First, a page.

New Zealand risks losing up to $4 billion a year in economic benefits if it doesn't move immediately to a fibre-based broadband network, says a report released this week.
The study by business think-tank the New Zealand Institute investigates the economic benefits of broadband, determines the speeds needed to capture that value and the pace of change required to move to a fibre-based network.
"We're really trying to contribute to a debate about 'what are the priorities? Are we agreed that this needs to shoot up the priority list a little bit?"' said institute chief executive David Skilling.
He said present policy targets focused on broadband penetration - the Government wants 90 per cent of the country getting broadband at 5 megabits per second by 2010 - which had non-economic objectives.
He believes that to capture economic value, higher speed to fewer people is better than lower speeds to more. "The priority is to deliver really high-speed broadband to at least a few parts of the economy that really matter and then roll that out slowly over time."
His strategy would focus on technology-based sectors such as media and entertainment, education and health and companies using communication technology to connect to staff and clients.
"Over time you would hope that that higher-speed access would be delivered to a larger and larger chunk of the population, but I think we have to understand it is not going to be an egalitarian distribution where everyone has access to the same quality."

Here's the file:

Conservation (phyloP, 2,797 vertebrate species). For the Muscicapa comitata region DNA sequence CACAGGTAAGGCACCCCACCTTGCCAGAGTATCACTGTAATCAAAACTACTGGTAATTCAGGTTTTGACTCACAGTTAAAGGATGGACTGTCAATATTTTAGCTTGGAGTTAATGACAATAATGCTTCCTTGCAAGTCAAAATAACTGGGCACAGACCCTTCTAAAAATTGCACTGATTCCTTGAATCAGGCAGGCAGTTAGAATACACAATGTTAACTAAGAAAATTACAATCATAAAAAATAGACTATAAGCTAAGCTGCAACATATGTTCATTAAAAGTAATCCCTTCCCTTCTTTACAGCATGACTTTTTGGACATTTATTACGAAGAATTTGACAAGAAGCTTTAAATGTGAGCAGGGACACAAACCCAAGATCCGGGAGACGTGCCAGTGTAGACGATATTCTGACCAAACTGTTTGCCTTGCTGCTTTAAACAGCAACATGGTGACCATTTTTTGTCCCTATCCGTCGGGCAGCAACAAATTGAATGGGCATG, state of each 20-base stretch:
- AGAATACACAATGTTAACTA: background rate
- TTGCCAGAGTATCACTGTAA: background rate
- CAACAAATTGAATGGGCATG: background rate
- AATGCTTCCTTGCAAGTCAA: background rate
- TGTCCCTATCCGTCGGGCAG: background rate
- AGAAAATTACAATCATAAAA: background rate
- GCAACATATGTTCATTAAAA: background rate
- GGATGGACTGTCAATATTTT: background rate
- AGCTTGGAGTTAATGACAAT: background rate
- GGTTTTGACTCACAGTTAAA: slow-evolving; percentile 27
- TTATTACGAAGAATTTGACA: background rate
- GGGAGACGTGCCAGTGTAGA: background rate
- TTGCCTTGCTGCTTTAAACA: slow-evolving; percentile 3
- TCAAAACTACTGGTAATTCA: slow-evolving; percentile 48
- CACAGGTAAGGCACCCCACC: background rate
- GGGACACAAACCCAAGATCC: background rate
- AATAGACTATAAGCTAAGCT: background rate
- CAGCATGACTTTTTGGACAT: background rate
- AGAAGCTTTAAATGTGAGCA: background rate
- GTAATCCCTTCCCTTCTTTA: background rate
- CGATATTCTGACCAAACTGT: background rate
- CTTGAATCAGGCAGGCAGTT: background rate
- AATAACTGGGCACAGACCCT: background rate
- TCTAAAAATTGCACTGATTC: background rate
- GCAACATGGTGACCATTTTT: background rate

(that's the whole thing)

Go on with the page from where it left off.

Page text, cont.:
Sectors were identified for priority based in part on overseas research and a judgment about the New Zealand business environment. "For example, we included digital media because New Zealand has got at least the start of a significant sector in terms of film, animation and the like."
Skilling said the focus on existing industries meant economic benefits - estimated at between $2.6 billion and $4.4 billion annually - didn't take into account the potential development of innovative new companies and products as a result of high-speed broadband and so were at the conservative end of the range.
To capture these benefits, the institute said investment in fibre networks needed to begin next year with continued investment in copper technologies only where it would take some time for fibre to reach.
A five-year delay could cost up to $16 billion in lost benefits.
Skilling said with some countries having entry-level residential broadband packages offering 25 Mb/s - most urban New Zealand households would get broadband at speeds of between 1 and 4 Mb/s - some companies and industries would bypass New Zealand without improved bandwidth.
* The New Zealand Institute study has estimated economic benefits from broadband in the range of $2.6 billion to $4.4 billion a year.
* Policy focus should be on increasing network speeds rather than penetration.
* Investment in fibre networks needed to begin immediately.
* A five-year delay in fibre investment could cost up to $16 billion in lost economic benefits.